ECB tells Deutsche Bank to find new chairman fast – sources
11 Jun 2021

The European Central Bank has asked Deutsche Bank a number of times in recent months to name a successor to chairman Paul Achleitner as the end of his term nears, two people with knowledge of the matter said.

Achleitner is due to retire next May after 10 difficult years in office that saw two changes of CEO, billions of euros of losses and huge fines.

The 64-year-old has survived three shareholder votes on whether to oust him but said he will go next year.

With less than a year to go, the bank’s supervisor, the ECB, is still waiting for Deutsche to identify a successor and has ratcheted up pressure on Germany’s biggest bank and its chairman in recent months, the people said.

The ECB’s chief supervisor Andrea Enria has addressed this question multiple times in ongoing high-level communication with the bank, said one of the people, who is an official with direct knowledge of the matter.

Deutsche Bank declined to comment.

Deutsche has recently returned to profit but remains under the close watch of regulators who guard the health of the global financial system, of which the bank, as one of the world’s biggest lenders, is a critical part.

In particular, they have been concerned by lapses in Deutsche’s money laundering controls – a problem that extends back throughout Achleitner’s tenure.

In a major setback for Deutsche, Germany’s financial watchdog BaFin in April ordered it to enact further money laundering safeguards and extended a mandate for a special monitor to keep track of progress.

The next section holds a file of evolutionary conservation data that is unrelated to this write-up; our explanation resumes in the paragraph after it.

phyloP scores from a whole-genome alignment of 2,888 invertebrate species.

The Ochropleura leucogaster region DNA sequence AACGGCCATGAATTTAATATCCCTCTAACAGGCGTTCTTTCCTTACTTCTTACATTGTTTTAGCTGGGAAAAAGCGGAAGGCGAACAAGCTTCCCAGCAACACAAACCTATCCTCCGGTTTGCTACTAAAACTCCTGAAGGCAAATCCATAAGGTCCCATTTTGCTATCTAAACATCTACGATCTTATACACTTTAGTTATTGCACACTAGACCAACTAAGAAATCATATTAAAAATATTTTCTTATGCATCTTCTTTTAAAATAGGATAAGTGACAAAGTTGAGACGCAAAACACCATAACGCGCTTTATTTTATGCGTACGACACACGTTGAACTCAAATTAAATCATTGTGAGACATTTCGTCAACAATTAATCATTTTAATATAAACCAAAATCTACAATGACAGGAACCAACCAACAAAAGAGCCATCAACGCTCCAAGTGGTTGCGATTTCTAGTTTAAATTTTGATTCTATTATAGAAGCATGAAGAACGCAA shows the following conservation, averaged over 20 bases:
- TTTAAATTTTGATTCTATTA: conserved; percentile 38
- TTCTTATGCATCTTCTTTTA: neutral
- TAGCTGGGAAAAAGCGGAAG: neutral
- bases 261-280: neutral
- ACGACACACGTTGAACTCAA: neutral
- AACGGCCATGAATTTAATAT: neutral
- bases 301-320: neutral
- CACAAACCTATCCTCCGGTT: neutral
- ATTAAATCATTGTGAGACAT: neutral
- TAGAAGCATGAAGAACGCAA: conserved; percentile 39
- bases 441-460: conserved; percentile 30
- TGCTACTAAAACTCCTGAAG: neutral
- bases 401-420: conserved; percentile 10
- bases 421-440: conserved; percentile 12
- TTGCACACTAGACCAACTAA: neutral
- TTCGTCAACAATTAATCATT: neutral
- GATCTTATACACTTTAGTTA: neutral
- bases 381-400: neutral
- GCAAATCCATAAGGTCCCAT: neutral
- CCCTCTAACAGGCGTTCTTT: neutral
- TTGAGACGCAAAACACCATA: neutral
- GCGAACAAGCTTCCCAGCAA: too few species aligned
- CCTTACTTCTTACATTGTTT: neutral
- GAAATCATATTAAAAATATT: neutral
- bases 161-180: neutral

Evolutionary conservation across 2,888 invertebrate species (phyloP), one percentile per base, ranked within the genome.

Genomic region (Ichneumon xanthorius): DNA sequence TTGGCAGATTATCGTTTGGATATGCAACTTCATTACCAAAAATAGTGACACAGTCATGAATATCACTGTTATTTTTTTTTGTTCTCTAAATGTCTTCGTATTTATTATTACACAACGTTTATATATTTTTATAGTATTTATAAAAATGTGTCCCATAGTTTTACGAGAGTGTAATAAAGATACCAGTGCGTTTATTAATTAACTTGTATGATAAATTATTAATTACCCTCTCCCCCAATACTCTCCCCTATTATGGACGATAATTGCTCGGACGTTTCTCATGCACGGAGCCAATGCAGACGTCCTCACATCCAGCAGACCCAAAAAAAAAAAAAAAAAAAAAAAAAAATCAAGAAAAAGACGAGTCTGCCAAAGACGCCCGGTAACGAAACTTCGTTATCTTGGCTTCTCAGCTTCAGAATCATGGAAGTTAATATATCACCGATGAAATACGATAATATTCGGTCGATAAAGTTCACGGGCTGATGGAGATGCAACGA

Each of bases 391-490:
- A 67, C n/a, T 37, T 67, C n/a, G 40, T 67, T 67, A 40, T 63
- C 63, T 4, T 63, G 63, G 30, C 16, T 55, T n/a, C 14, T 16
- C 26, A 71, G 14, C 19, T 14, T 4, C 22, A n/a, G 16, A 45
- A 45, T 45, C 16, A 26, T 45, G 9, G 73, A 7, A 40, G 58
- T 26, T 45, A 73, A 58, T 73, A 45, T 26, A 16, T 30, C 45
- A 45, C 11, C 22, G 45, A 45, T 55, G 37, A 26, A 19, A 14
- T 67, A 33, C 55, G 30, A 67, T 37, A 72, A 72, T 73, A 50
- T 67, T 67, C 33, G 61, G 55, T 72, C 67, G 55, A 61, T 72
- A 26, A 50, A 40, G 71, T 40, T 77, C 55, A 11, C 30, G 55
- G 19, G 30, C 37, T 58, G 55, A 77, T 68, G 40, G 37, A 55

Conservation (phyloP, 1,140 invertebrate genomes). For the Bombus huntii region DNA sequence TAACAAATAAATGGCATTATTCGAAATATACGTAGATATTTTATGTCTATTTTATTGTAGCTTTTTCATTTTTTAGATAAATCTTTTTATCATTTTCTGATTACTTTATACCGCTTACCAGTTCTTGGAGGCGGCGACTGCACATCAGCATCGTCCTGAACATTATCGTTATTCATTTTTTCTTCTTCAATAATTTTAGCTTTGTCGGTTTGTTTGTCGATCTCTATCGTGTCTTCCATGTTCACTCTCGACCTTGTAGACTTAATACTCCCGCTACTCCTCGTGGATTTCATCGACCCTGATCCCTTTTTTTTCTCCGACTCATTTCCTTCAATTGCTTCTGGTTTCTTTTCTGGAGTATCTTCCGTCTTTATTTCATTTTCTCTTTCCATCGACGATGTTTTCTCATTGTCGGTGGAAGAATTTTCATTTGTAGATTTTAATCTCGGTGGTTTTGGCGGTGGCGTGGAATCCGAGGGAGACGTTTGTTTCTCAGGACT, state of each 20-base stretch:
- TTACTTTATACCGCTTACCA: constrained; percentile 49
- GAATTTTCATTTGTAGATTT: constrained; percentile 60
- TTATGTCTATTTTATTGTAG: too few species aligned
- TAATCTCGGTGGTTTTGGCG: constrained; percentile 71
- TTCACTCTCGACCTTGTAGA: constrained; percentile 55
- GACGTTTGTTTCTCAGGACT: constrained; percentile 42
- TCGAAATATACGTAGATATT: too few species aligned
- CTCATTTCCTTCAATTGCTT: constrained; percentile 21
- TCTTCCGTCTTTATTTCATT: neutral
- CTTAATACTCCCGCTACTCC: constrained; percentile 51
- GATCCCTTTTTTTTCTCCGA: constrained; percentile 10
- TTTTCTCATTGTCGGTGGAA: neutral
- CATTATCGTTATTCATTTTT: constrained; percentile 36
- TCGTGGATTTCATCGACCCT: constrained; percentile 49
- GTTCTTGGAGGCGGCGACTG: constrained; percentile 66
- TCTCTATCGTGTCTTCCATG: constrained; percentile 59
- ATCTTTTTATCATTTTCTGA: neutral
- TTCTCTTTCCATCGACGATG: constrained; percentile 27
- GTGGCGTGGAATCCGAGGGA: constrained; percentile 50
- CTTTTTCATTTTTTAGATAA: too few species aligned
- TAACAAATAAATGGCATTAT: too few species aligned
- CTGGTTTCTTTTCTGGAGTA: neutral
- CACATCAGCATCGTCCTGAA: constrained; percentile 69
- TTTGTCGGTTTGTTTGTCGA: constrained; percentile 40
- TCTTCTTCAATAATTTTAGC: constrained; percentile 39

The ECB is making the repeated demands because it wants Achleitner to leave in an orderly fashion, with the central bank having enough time to vet the candidate to replace him, the people said.

Three people familiar with the bank’s search for a successor said there was a shortlist of three German men, with one adding that Deutsche would be ready to announce a successor by February or March next year. Such a late date would leave little room for manoeuvre if the candidate were to fall through.

The three said that German stock exchange chief Theodor Weimer was the preferred candidate.

By Patricia Uhlig and Tom Sims, Reuters, 11 June 2021

Read more at Reuters

Photo: World Economic Forum [CC BY-NC-SA 2.0] via Flickr

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